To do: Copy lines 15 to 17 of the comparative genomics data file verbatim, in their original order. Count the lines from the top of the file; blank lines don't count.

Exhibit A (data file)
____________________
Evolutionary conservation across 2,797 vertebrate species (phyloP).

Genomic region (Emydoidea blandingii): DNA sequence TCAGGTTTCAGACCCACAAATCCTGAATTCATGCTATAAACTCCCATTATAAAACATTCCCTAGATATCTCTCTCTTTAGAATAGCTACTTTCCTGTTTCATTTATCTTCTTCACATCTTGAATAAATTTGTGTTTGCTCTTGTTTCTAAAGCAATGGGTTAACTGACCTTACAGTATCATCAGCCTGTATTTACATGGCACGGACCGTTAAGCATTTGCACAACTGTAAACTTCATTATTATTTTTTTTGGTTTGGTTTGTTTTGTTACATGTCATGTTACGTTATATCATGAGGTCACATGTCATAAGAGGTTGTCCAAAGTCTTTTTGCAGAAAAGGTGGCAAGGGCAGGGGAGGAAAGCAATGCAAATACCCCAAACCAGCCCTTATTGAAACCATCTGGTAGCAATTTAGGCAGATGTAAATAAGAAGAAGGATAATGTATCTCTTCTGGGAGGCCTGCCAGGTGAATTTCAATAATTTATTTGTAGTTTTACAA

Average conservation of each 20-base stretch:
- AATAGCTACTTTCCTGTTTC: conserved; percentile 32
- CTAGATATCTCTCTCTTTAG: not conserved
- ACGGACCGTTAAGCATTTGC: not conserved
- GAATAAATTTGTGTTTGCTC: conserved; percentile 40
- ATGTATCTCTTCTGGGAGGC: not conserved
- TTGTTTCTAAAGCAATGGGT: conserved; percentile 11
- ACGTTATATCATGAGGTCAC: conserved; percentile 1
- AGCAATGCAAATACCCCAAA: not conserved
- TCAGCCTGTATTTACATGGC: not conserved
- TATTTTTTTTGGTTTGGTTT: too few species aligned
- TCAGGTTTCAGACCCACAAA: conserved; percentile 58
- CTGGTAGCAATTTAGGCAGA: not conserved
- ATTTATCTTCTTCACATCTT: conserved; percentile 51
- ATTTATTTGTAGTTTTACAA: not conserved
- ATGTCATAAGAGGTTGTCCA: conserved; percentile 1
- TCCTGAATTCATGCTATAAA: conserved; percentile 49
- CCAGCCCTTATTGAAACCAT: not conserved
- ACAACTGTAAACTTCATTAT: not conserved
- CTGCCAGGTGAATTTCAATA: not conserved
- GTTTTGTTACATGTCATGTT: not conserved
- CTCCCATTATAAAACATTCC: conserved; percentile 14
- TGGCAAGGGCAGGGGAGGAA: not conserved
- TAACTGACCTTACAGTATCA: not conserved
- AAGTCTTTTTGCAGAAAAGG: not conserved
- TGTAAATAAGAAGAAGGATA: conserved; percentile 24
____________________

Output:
- CTGGTAGCAATTTAGGCAGA: not conserved
- ATTTATCTTCTTCACATCTT: conserved; percentile 51
- ATTTATTTGTAGTTTTACAA: not conserved